Will Smith Receives 'Partial' September Callup
Will Smith's season ended in early September when Triple-A Oklahoma City was eliminated in the Pacific Coast League playoffs. But the 23-year-old catcher was held after class for additional tutoring.
Smith joined the Dodgers for a mid-September series in St. Louis and spent the final two weeks of the regular season with them. It was a partial September callup—he was not added to the 40-man roster.
"We as an organization wanted to bring him along to see the routine," Dodgers manager Dave Roberts said. "The pregame preparation, meeting with the catchers, the pitchers, the pitching coaches—being in a big league ballpark and seeing how the rhythm goes."
"So going forward next year, two years, whenever the time comes, that it kind of defuses the anxiety a little bit.”
Smith spent his days catching bullpen sessions with the major league pitching staff and going through the game-planning meetings that are part of each day's pregame routine for catchers, pitchers and pitching coach Rick Honeycutt.
It was a welcome assignment that Smith hopes will accelerate his rise to the major leagues.
"I think so," he said. "Just kind of being around the team every day, building relationships, kind of living the life for a couple weeks. Just kind of go through it a little bit without having to perform on the field. It takes a little of the pressure off, so that when it does happen it's not everything all at once, I guess."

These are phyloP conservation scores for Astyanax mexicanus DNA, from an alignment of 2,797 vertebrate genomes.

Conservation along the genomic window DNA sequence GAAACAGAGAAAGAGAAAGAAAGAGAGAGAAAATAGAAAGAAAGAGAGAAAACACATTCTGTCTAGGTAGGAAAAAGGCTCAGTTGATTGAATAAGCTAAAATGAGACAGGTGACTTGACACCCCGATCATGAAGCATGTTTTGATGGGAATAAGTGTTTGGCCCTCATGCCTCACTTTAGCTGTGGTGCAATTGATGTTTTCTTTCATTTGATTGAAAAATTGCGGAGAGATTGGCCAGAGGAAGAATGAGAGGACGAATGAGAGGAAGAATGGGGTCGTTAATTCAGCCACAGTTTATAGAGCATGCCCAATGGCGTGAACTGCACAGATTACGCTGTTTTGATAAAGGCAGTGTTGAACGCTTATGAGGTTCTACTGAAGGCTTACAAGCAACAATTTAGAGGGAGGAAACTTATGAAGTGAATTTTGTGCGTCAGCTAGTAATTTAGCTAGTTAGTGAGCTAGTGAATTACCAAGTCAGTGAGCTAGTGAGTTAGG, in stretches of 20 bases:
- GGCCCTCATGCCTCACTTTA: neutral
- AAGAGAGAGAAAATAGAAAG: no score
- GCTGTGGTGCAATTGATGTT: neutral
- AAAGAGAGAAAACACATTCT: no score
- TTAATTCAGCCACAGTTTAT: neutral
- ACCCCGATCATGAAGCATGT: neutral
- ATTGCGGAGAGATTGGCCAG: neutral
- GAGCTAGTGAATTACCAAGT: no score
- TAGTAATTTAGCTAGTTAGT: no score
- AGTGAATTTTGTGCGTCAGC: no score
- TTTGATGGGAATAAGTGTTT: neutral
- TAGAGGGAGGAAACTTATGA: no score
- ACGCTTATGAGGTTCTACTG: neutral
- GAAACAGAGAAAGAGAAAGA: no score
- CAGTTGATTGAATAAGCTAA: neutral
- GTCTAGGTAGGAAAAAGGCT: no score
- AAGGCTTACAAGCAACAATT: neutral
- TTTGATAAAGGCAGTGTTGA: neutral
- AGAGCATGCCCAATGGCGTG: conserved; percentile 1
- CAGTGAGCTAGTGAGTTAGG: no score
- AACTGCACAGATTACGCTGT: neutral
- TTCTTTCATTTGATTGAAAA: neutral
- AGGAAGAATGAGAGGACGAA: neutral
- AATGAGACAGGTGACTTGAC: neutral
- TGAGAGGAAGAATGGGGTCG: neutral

A 2016 first-round pick out of Louisville, Smith spent most of this season with Double-A Tulsa, sharing the catching duties with another top prospect, Keibert Ruiz. Ruiz's presence translated to 33 starts at third base for Smith, who also saw action at second base in 2017.
A bone bruise in his thumb sent Smith to the sidelines for four weeks with the Drillers. But he still hit 19 home runs while hitting .264/.358/.532 in 73 games at Double-A, earning a late-season promotion to Oklahoma City. Smith struggled offensively there, batting just .138 in 25 games in his first taste of Triple-A.
"I think offensively a lot of the things I'd work on with my hitting came together," Smith said of his season. "Catching, I just keep learning and accelerating that way.
"I felt like it was a good year. I got up to Triple-A, learned some stuff, had a little bit of growing pains, but that's something to learn from. I just couldn't get anything going (in Triple-A), but that's baseball."
2020 MLB Rookie Of The Year: Tony Gonsolin
Tony Gonsolin blends present value and future potential like few other rookies in a jam-packed field.
The Dodgers' first-round pick in 2016, Lux split the year between high Class A Rancho Cucamonga and Double-A Tulsa, batting .324 with 15 home runs and a .913 OPS.
Gonsolin was a ninth-round pick in 2016 and also went from Rancho Cucamonga to Tulsa this season. He made 26 starts with a combined 2.60 ERA and 10.9 strikeouts per nine innings over 128 innings.